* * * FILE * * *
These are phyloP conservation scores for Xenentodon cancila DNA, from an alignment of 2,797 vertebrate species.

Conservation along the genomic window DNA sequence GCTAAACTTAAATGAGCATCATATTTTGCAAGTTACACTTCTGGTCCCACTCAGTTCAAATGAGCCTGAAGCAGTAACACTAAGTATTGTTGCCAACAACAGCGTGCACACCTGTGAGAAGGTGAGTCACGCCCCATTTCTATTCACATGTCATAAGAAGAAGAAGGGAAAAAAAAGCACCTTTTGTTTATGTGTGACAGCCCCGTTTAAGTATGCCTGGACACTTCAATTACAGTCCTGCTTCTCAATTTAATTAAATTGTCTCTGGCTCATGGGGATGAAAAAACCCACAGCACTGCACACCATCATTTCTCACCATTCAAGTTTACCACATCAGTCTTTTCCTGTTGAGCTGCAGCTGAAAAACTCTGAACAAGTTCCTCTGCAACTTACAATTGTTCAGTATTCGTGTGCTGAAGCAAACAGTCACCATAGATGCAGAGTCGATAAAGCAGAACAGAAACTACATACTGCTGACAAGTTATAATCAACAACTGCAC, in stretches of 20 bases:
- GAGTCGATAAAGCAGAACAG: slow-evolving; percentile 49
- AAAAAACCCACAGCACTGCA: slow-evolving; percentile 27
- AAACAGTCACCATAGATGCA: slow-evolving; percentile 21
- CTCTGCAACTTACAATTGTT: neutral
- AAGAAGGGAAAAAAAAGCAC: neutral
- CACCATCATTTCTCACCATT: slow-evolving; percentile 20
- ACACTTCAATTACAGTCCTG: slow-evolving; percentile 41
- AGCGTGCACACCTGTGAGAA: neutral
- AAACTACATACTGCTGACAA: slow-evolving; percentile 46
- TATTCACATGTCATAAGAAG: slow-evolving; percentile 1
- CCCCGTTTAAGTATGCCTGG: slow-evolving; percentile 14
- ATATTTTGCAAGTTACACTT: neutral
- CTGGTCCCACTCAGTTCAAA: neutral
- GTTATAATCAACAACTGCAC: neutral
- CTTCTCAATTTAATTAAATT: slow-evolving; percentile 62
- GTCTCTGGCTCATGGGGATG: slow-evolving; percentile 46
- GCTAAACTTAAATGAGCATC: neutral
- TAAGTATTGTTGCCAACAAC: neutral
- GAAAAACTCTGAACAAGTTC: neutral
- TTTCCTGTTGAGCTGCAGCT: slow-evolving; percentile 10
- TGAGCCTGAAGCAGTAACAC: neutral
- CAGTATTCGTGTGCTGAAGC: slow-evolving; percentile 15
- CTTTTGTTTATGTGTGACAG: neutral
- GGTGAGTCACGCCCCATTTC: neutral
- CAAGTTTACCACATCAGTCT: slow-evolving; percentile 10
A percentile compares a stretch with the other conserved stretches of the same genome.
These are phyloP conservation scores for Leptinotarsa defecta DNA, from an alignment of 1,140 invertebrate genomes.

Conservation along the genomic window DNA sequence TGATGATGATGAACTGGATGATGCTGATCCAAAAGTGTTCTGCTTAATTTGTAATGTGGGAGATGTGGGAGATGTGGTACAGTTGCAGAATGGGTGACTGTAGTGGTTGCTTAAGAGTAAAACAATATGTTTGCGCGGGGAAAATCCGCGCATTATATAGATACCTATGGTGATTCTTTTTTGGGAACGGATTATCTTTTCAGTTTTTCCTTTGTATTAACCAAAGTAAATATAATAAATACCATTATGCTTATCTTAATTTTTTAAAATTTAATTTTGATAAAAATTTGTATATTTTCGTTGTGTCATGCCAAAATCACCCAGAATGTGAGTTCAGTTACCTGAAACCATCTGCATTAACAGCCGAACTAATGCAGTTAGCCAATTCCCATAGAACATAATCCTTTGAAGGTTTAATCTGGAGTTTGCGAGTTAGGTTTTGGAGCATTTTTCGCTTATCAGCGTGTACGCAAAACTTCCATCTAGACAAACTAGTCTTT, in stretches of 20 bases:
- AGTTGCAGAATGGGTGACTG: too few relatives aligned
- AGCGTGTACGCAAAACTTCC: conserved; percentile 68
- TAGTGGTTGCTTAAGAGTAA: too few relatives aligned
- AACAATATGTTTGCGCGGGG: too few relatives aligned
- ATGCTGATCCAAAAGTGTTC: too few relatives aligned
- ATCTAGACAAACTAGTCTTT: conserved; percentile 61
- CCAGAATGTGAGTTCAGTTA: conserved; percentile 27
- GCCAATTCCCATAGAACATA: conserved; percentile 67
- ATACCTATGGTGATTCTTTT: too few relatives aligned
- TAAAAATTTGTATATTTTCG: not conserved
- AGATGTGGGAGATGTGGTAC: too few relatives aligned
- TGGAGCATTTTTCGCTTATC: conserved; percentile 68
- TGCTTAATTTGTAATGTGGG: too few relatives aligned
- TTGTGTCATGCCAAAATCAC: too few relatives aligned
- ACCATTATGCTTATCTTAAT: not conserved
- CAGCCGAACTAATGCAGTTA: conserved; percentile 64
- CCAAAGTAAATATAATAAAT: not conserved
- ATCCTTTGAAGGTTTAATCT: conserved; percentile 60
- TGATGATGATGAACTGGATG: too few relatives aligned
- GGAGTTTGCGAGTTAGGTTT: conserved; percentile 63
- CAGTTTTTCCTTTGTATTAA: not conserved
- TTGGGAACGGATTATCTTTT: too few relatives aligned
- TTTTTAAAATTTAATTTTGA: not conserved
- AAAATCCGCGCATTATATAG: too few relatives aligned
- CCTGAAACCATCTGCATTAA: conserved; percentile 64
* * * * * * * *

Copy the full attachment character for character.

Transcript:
These are phyloP conservation scores for Xenentodon cancila DNA, from an alignment of 2,797 vertebrate species.

Conservation along the genomic window DNA sequence GCTAAACTTAAATGAGCATCATATTTTGCAAGTTACACTTCTGGTCCCACTCAGTTCAAATGAGCCTGAAGCAGTAACACTAAGTATTGTTGCCAACAACAGCGTGCACACCTGTGAGAAGGTGAGTCACGCCCCATTTCTATTCACATGTCATAAGAAGAAGAAGGGAAAAAAAAGCACCTTTTGTTTATGTGTGACAGCCCCGTTTAAGTATGCCTGGACACTTCAATTACAGTCCTGCTTCTCAATTTAATTAAATTGTCTCTGGCTCATGGGGATGAAAAAACCCACAGCACTGCACACCATCATTTCTCACCATTCAAGTTTACCACATCAGTCTTTTCCTGTTGAGCTGCAGCTGAAAAACTCTGAACAAGTTCCTCTGCAACTTACAATTGTTCAGTATTCGTGTGCTGAAGCAAACAGTCACCATAGATGCAGAGTCGATAAAGCAGAACAGAAACTACATACTGCTGACAAGTTATAATCAACAACTGCAC, in stretches of 20 bases:
- GAGTCGATAAAGCAGAACAG: slow-evolving; percentile 49
- AAAAAACCCACAGCACTGCA: slow-evolving; percentile 27
- AAACAGTCACCATAGATGCA: slow-evolving; percentile 21
- CTCTGCAACTTACAATTGTT: neutral
- AAGAAGGGAAAAAAAAGCAC: neutral
- CACCATCATTTCTCACCATT: slow-evolving; percentile 20
- ACACTTCAATTACAGTCCTG: slow-evolving; percentile 41
- AGCGTGCACACCTGTGAGAA: neutral
- AAACTACATACTGCTGACAA: slow-evolving; percentile 46
- TATTCACATGTCATAAGAAG: slow-evolving; percentile 1
- CCCCGTTTAAGTATGCCTGG: slow-evolving; percentile 14
- ATATTTTGCAAGTTACACTT: neutral
- CTGGTCCCACTCAGTTCAAA: neutral
- GTTATAATCAACAACTGCAC: neutral
- CTTCTCAATTTAATTAAATT: slow-evolving; percentile 62
- GTCTCTGGCTCATGGGGATG: slow-evolving; percentile 46
- GCTAAACTTAAATGAGCATC: neutral
- TAAGTATTGTTGCCAACAAC: neutral
- GAAAAACTCTGAACAAGTTC: neutral
- TTTCCTGTTGAGCTGCAGCT: slow-evolving; percentile 10
- TGAGCCTGAAGCAGTAACAC: neutral
- CAGTATTCGTGTGCTGAAGC: slow-evolving; percentile 15
- CTTTTGTTTATGTGTGACAG: neutral
- GGTGAGTCACGCCCCATTTC: neutral
- CAAGTTTACCACATCAGTCT: slow-evolving; percentile 10
A percentile compares a stretch with the other conserved stretches of the same genome.
These are phyloP conservation scores for Leptinotarsa defecta DNA, from an alignment of 1,140 invertebrate genomes.

Conservation along the genomic window DNA sequence TGATGATGATGAACTGGATGATGCTGATCCAAAAGTGTTCTGCTTAATTTGTAATGTGGGAGATGTGGGAGATGTGGTACAGTTGCAGAATGGGTGACTGTAGTGGTTGCTTAAGAGTAAAACAATATGTTTGCGCGGGGAAAATCCGCGCATTATATAGATACCTATGGTGATTCTTTTTTGGGAACGGATTATCTTTTCAGTTTTTCCTTTGTATTAACCAAAGTAAATATAATAAATACCATTATGCTTATCTTAATTTTTTAAAATTTAATTTTGATAAAAATTTGTATATTTTCGTTGTGTCATGCCAAAATCACCCAGAATGTGAGTTCAGTTACCTGAAACCATCTGCATTAACAGCCGAACTAATGCAGTTAGCCAATTCCCATAGAACATAATCCTTTGAAGGTTTAATCTGGAGTTTGCGAGTTAGGTTTTGGAGCATTTTTCGCTTATCAGCGTGTACGCAAAACTTCCATCTAGACAAACTAGTCTTT, in stretches of 20 bases:
- AGTTGCAGAATGGGTGACTG: too few relatives aligned
- AGCGTGTACGCAAAACTTCC: conserved; percentile 68
- TAGTGGTTGCTTAAGAGTAA: too few relatives aligned
- AACAATATGTTTGCGCGGGG: too few relatives aligned
- ATGCTGATCCAAAAGTGTTC: too few relatives aligned
- ATCTAGACAAACTAGTCTTT: conserved; percentile 61
- CCAGAATGTGAGTTCAGTTA: conserved; percentile 27
- GCCAATTCCCATAGAACATA: conserved; percentile 67
- ATACCTATGGTGATTCTTTT: too few relatives aligned
- TAAAAATTTGTATATTTTCG: not conserved
- AGATGTGGGAGATGTGGTAC: too few relatives aligned
- TGGAGCATTTTTCGCTTATC: conserved; percentile 68
- TGCTTAATTTGTAATGTGGG: too few relatives aligned
- TTGTGTCATGCCAAAATCAC: too few relatives aligned
- ACCATTATGCTTATCTTAAT: not conserved
- CAGCCGAACTAATGCAGTTA: conserved; percentile 64
- CCAAAGTAAATATAATAAAT: not conserved
- ATCCTTTGAAGGTTTAATCT: conserved; percentile 60
- TGATGATGATGAACTGGATG: too few relatives aligned
- GGAGTTTGCGAGTTAGGTTT: conserved; percentile 63
- CAGTTTTTCCTTTGTATTAA: not conserved
- TTGGGAACGGATTATCTTTT: too few relatives aligned
- TTTTTAAAATTTAATTTTGA: not conserved
- AAAATCCGCGCATTATATAG: too few relatives aligned
- CCTGAAACCATCTGCATTAA: conserved; percentile 64